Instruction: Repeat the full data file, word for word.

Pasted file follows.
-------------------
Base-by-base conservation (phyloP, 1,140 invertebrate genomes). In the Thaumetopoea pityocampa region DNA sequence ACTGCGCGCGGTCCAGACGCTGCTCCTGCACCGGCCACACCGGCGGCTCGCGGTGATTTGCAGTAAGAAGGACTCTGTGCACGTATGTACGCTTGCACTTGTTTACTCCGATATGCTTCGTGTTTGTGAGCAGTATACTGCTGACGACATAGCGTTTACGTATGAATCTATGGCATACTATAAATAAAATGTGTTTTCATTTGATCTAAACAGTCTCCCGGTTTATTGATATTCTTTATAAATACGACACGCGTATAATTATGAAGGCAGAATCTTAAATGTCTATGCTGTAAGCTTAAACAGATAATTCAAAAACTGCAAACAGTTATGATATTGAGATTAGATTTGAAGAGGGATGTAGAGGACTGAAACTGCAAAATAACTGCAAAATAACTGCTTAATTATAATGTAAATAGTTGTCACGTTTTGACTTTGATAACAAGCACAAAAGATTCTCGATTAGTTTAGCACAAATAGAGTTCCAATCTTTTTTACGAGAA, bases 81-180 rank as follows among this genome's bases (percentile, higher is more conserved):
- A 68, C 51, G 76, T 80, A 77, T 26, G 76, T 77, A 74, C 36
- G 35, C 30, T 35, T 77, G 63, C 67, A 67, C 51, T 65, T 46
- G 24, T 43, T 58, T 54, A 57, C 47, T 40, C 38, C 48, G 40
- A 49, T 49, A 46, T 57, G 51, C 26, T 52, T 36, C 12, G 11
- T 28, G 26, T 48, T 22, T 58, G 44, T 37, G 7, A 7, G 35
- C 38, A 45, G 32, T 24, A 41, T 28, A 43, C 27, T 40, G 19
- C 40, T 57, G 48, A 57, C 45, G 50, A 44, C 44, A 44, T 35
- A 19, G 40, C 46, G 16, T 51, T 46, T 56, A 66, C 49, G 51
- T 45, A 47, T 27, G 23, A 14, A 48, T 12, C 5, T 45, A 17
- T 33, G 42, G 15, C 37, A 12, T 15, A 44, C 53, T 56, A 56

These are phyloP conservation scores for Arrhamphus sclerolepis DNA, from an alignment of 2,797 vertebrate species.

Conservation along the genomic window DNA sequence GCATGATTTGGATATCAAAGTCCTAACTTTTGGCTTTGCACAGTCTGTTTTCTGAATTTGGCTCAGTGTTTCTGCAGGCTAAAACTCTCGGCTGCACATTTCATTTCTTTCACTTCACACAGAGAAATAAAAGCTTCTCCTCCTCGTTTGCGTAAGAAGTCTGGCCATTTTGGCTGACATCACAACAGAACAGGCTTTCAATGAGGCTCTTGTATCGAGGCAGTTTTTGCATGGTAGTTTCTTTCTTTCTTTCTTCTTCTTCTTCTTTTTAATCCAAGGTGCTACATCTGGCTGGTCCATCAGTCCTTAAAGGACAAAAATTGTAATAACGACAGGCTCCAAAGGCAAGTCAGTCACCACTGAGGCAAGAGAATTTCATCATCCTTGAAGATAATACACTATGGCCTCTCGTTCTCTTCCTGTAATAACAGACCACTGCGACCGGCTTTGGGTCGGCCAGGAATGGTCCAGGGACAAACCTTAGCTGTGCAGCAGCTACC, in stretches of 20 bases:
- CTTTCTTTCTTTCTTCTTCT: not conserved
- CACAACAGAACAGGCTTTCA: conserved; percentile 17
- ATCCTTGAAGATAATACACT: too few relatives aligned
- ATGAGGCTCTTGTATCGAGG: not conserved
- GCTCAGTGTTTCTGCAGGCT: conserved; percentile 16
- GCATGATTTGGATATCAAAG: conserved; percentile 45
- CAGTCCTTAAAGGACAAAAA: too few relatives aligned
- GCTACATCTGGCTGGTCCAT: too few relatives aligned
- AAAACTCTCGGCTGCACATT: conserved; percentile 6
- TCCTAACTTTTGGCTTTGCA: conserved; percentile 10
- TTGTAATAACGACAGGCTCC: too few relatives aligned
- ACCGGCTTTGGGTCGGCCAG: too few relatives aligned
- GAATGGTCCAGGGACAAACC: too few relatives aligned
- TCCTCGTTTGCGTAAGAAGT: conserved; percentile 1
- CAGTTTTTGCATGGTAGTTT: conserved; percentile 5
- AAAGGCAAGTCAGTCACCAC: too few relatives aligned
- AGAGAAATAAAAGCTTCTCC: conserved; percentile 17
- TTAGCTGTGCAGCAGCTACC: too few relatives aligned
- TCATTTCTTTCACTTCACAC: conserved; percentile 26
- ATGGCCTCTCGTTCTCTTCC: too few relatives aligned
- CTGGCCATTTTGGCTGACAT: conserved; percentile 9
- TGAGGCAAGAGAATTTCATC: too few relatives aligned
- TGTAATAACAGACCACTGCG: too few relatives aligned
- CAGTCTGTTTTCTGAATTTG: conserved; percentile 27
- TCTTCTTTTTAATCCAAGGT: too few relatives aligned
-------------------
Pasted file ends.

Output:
Base-by-base conservation (phyloP, 1,140 invertebrate genomes). In the Thaumetopoea pityocampa region DNA sequence ACTGCGCGCGGTCCAGACGCTGCTCCTGCACCGGCCACACCGGCGGCTCGCGGTGATTTGCAGTAAGAAGGACTCTGTGCACGTATGTACGCTTGCACTTGTTTACTCCGATATGCTTCGTGTTTGTGAGCAGTATACTGCTGACGACATAGCGTTTACGTATGAATCTATGGCATACTATAAATAAAATGTGTTTTCATTTGATCTAAACAGTCTCCCGGTTTATTGATATTCTTTATAAATACGACACGCGTATAATTATGAAGGCAGAATCTTAAATGTCTATGCTGTAAGCTTAAACAGATAATTCAAAAACTGCAAACAGTTATGATATTGAGATTAGATTTGAAGAGGGATGTAGAGGACTGAAACTGCAAAATAACTGCAAAATAACTGCTTAATTATAATGTAAATAGTTGTCACGTTTTGACTTTGATAACAAGCACAAAAGATTCTCGATTAGTTTAGCACAAATAGAGTTCCAATCTTTTTTACGAGAA, bases 81-180 rank as follows among this genome's bases (percentile, higher is more conserved):
- A 68, C 51, G 76, T 80, A 77, T 26, G 76, T 77, A 74, C 36
- G 35, C 30, T 35, T 77, G 63, C 67, A 67, C 51, T 65, T 46
- G 24, T 43, T 58, T 54, A 57, C 47, T 40, C 38, C 48, G 40
- A 49, T 49, A 46, T 57, G 51, C 26, T 52, T 36, C 12, G 11
- T 28, G 26, T 48, T 22, T 58, G 44, T 37, G 7, A 7, G 35
- C 38, A 45, G 32, T 24, A 41, T 28, A 43, C 27, T 40, G 19
- C 40, T 57, G 48, A 57, C 45, G 50, A 44, C 44, A 44, T 35
- A 19, G 40, C 46, G 16, T 51, T 46, T 56, A 66, C 49, G 51
- T 45, A 47, T 27, G 23, A 14, A 48, T 12, C 5, T 45, A 17
- T 33, G 42, G 15, C 37, A 12, T 15, A 44, C 53, T 56, A 56

These are phyloP conservation scores for Arrhamphus sclerolepis DNA, from an alignment of 2,797 vertebrate species.

Conservation along the genomic window DNA sequence GCATGATTTGGATATCAAAGTCCTAACTTTTGGCTTTGCACAGTCTGTTTTCTGAATTTGGCTCAGTGTTTCTGCAGGCTAAAACTCTCGGCTGCACATTTCATTTCTTTCACTTCACACAGAGAAATAAAAGCTTCTCCTCCTCGTTTGCGTAAGAAGTCTGGCCATTTTGGCTGACATCACAACAGAACAGGCTTTCAATGAGGCTCTTGTATCGAGGCAGTTTTTGCATGGTAGTTTCTTTCTTTCTTTCTTCTTCTTCTTCTTTTTAATCCAAGGTGCTACATCTGGCTGGTCCATCAGTCCTTAAAGGACAAAAATTGTAATAACGACAGGCTCCAAAGGCAAGTCAGTCACCACTGAGGCAAGAGAATTTCATCATCCTTGAAGATAATACACTATGGCCTCTCGTTCTCTTCCTGTAATAACAGACCACTGCGACCGGCTTTGGGTCGGCCAGGAATGGTCCAGGGACAAACCTTAGCTGTGCAGCAGCTACC, in stretches of 20 bases:
- CTTTCTTTCTTTCTTCTTCT: not conserved
- CACAACAGAACAGGCTTTCA: conserved; percentile 17
- ATCCTTGAAGATAATACACT: too few relatives aligned
- ATGAGGCTCTTGTATCGAGG: not conserved
- GCTCAGTGTTTCTGCAGGCT: conserved; percentile 16
- GCATGATTTGGATATCAAAG: conserved; percentile 45
- CAGTCCTTAAAGGACAAAAA: too few relatives aligned
- GCTACATCTGGCTGGTCCAT: too few relatives aligned
- AAAACTCTCGGCTGCACATT: conserved; percentile 6
- TCCTAACTTTTGGCTTTGCA: conserved; percentile 10
- TTGTAATAACGACAGGCTCC: too few relatives aligned
- ACCGGCTTTGGGTCGGCCAG: too few relatives aligned
- GAATGGTCCAGGGACAAACC: too few relatives aligned
- TCCTCGTTTGCGTAAGAAGT: conserved; percentile 1
- CAGTTTTTGCATGGTAGTTT: conserved; percentile 5
- AAAGGCAAGTCAGTCACCAC: too few relatives aligned
- AGAGAAATAAAAGCTTCTCC: conserved; percentile 17
- TTAGCTGTGCAGCAGCTACC: too few relatives aligned
- TCATTTCTTTCACTTCACAC: conserved; percentile 26
- ATGGCCTCTCGTTCTCTTCC: too few relatives aligned
- CTGGCCATTTTGGCTGACAT: conserved; percentile 9
- TGAGGCAAGAGAATTTCATC: too few relatives aligned
- TGTAATAACAGACCACTGCG: too few relatives aligned
- CAGTCTGTTTTCTGAATTTG: conserved; percentile 27
- TCTTCTTTTTAATCCAAGGT: too few relatives aligned